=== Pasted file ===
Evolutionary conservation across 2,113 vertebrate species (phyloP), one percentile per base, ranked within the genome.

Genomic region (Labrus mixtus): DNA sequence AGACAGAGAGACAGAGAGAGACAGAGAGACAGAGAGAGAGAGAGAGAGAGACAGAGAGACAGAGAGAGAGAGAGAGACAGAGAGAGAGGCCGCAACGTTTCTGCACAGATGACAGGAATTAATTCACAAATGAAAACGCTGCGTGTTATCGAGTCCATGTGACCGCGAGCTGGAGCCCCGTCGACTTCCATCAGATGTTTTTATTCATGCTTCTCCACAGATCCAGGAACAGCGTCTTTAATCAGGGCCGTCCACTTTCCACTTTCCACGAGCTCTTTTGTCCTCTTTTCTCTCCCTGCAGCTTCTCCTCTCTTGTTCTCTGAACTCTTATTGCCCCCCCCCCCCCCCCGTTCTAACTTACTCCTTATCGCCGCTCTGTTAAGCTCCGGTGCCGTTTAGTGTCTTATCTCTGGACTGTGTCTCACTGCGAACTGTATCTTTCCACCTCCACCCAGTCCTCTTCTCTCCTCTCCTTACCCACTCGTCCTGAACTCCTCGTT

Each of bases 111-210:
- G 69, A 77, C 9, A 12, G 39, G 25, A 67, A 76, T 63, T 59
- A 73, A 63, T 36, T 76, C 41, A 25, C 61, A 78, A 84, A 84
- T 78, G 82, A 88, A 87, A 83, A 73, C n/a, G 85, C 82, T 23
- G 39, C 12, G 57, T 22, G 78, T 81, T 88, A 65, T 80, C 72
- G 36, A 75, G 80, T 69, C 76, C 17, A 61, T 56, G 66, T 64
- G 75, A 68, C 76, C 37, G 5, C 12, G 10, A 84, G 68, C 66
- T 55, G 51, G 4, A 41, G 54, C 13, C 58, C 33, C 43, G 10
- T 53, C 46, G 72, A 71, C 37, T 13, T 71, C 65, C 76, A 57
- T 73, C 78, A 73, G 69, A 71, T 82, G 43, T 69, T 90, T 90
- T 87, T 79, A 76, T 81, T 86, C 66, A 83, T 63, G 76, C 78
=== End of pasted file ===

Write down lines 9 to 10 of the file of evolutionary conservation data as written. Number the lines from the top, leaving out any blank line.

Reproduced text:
- G 75, A 68, C 76, C 37, G 5, C 12, G 10, A 84, G 68, C 66
- T 55, G 51, G 4, A 41, G 54, C 13, C 58, C 33, C 43, G 10